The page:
Chief of Defence Staff Gen. Jonathan Vance spoke to reporters Wednesday afternoon as the report became public. He said the problems were not systemic, but reflecting a period of neglect said there are no systemic problems at Royal Military College of Canada, as the military released a report today on suspected suicides and sexual misconduct at the college in Kingston, Ont.

"If there had been systemic or endemic cultural problems around any one of these issues, they would've shown up loud and clear in the report," Vance told reporters Wednesday afternoon. 

"I'm satisfied that the sample size was big enough. I'm satisfied and I feel good about this because the cadets are reflecting back to me that they're satisfied, they're proud of this place. They're proud of joining the Armed Forces and going on to lead in the Armed Forces."

The report said morale is "fair to good" at the college, though it did dip after recent deaths among some naval and officer cadets at the college.

Vance said the report included several recommendations, some of which are to be implemented immediately, to provide a better balance between the academic, military and personal lives of cadets.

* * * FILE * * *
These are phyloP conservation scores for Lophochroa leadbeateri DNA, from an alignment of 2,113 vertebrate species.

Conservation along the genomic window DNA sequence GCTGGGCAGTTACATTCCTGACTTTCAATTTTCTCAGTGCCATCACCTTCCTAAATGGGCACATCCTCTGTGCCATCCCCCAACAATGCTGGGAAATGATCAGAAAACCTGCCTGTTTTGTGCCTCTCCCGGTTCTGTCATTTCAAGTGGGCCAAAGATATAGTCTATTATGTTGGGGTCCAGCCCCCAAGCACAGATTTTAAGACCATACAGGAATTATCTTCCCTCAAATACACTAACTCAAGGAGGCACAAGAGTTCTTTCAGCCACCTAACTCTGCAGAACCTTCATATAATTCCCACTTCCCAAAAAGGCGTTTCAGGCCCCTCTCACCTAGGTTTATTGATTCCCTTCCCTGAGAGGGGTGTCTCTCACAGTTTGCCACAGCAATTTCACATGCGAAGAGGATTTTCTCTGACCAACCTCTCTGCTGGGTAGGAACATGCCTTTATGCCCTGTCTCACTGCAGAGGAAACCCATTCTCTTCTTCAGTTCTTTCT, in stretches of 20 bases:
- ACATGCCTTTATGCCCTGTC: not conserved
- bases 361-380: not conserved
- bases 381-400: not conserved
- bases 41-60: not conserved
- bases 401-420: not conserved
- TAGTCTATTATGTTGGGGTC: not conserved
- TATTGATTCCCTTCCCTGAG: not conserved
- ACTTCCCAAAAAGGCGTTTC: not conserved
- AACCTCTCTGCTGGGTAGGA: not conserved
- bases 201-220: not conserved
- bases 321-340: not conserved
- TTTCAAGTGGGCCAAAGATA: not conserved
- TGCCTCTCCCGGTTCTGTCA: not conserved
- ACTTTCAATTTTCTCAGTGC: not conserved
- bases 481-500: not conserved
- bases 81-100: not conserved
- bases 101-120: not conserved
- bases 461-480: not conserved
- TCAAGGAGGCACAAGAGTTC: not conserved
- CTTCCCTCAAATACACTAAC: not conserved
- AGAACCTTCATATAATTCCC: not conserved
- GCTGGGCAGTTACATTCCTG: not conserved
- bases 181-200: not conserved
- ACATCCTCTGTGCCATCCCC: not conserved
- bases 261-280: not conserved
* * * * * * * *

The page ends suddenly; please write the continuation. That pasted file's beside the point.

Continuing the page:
"It's not that we're without incident, but they appear to be decreasing and very importantly, the cadets feel safe," Vance said. "I wanted to make certain there was nothing about the college that would contribute by design in such a way that would bring cadets to a point fo despair such that they'd be facing suicidal ideation."

Vance spoke to staff and cadets at the college this morning prior to speaking to media saying he accepted the report's finding and would implement them fully.

Review too broad, says educator

At the time the investigation began, there were several reports of sexual misconduct going back to 2013 that raised questions about the culture of the institution.

Following her year-long investigation into sexual misconduct in the military, retired Supreme Court justice Marie Deschamps reported in 2015 that sexual harassment was considered a rite of passage at the college, and sexual assault was an "ever-present risk."